Finally, Rome reminded us clearly of the massive refugee problem the world is facing. The streets were full of Eritreans, other Africans and Bangladeshi, and The International New York times informed us that over 50,000 Africans have arrived in Italy up to the end of July, more than the entire previous year, 2013.

This chap turned out to be an Israeli, busking at the site build by two emperors who
annihilated his people, scattered the rest and forced them to wander the earth for 2000 years - they found their way back, and he found his way here.

Well, they didn't quite finish the Jews in 70AD, because Hadrian had to come back and finish the job, in 130AD, when Judea rose again. This is Hadrian's Tomb but even he wasn't left in peace and it was claimed by Christians and now it's a museum. Every day thousands of curious and ignorant tourists clamber over his remains.

Friday, August 29, 2014


(This first bit appeared in the Albany Advertiser14/8/2014)

Like many when away from home I explore, mostly on foot, and reflect on the place I left behind.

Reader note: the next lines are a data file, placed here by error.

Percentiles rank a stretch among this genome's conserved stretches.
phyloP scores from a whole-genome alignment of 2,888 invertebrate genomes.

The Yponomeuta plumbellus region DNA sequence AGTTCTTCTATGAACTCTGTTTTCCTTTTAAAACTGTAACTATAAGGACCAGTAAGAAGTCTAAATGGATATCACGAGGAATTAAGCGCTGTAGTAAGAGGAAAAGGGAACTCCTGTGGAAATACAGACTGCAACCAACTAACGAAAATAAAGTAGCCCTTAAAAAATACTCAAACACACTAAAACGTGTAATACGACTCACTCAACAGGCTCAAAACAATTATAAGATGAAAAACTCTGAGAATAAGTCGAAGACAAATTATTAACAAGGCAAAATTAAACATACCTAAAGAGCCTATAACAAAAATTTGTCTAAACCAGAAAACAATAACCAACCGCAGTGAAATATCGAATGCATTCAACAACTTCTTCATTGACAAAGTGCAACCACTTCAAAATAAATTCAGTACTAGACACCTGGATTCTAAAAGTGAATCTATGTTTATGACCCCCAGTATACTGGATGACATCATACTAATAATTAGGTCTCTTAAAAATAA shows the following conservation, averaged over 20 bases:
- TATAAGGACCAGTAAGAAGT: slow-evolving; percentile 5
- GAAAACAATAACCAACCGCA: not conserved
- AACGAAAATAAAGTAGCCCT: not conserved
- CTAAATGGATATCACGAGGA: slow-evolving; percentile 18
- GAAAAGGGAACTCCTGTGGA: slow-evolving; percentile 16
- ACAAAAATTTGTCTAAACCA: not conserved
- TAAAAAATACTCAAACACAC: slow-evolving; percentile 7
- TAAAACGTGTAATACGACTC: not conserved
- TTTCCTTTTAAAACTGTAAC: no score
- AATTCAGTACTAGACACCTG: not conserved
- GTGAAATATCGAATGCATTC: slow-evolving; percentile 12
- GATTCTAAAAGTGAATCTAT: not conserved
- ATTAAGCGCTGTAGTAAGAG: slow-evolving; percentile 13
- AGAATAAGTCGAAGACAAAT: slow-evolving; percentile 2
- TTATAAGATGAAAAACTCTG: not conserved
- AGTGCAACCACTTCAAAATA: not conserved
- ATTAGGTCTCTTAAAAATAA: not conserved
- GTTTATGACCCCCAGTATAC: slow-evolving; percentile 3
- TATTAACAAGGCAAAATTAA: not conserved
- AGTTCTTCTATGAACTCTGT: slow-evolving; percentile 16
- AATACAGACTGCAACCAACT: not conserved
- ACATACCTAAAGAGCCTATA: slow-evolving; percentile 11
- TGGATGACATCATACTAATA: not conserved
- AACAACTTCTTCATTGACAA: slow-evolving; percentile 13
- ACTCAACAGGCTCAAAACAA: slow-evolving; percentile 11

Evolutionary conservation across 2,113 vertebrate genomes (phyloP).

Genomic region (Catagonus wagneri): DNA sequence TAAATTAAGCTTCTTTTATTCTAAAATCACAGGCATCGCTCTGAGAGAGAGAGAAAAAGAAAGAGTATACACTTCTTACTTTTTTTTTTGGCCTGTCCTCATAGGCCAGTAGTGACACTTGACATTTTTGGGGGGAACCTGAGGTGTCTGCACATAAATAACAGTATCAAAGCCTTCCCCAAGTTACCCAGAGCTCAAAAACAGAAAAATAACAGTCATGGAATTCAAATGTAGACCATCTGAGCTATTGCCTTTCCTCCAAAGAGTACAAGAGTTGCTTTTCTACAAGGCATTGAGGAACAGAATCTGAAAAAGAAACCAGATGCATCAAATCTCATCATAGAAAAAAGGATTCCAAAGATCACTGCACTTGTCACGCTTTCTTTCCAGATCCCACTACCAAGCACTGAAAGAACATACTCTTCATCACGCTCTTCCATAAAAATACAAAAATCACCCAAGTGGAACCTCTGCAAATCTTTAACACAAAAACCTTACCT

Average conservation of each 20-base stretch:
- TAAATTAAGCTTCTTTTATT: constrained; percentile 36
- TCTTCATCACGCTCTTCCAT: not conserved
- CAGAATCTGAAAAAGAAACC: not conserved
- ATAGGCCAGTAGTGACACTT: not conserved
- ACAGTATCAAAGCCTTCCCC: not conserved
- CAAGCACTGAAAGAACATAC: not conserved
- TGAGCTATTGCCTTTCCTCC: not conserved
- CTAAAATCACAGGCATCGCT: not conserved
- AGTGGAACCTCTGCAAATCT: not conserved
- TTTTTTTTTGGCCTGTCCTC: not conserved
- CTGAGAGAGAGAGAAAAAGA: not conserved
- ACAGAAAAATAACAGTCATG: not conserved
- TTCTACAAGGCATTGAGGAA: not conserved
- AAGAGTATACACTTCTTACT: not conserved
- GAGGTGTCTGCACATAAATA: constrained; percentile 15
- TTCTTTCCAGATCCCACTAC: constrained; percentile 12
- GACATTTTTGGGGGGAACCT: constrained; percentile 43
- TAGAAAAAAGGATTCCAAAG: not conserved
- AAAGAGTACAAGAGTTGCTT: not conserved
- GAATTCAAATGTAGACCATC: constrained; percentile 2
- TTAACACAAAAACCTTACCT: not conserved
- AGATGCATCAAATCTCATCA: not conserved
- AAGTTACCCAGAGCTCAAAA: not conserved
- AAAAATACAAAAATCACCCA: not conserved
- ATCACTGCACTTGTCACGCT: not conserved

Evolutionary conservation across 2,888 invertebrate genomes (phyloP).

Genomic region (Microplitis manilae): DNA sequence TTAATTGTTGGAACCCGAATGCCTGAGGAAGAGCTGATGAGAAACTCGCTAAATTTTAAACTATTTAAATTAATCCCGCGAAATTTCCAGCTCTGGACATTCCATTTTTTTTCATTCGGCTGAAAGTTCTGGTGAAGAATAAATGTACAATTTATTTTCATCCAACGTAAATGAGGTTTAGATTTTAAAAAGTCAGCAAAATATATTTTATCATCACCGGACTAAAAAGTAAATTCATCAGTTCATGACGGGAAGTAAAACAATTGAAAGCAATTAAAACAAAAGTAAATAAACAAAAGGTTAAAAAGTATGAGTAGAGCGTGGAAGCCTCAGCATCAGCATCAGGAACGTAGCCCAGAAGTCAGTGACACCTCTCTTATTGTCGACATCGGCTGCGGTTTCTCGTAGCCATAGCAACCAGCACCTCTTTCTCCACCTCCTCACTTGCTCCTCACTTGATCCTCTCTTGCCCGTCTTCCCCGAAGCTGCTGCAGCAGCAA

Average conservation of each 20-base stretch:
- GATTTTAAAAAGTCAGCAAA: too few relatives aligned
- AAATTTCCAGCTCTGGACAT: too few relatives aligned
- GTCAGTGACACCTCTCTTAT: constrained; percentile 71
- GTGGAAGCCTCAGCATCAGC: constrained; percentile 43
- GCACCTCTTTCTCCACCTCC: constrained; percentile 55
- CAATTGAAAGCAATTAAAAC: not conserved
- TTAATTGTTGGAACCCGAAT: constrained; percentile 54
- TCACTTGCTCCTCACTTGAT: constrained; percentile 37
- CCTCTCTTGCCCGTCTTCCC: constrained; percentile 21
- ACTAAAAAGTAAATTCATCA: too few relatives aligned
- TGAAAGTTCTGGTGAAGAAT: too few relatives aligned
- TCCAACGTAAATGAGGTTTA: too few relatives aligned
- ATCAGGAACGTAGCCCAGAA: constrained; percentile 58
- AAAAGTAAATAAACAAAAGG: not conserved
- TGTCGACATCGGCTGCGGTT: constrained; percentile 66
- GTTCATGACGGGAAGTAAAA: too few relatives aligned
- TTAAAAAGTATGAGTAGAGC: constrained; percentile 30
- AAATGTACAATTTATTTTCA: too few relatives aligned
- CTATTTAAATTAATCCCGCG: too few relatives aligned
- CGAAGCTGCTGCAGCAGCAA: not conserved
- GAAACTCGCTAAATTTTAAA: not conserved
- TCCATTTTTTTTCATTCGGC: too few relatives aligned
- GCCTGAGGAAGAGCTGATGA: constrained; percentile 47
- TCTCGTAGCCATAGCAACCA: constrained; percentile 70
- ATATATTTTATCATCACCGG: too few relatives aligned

On my most recent trip, to research a book and attend a conference, I landed in Barcelona for the first time since 1974.

Way back then I was a raw and idealistic young man, Generalissimo Franco was in charge and the streets were full of his hated henchmen carrying sub-machine guns.

With Spain now a confirmed democracy, I saw it all with new and often dazzled eyes.

So what is it about Barcelona that could be of any interest to us in the great southern and, in particular, Albany? Well, they know how to wait on table, to serve with efficiency and panache and they know how to celebrate great art and architecture.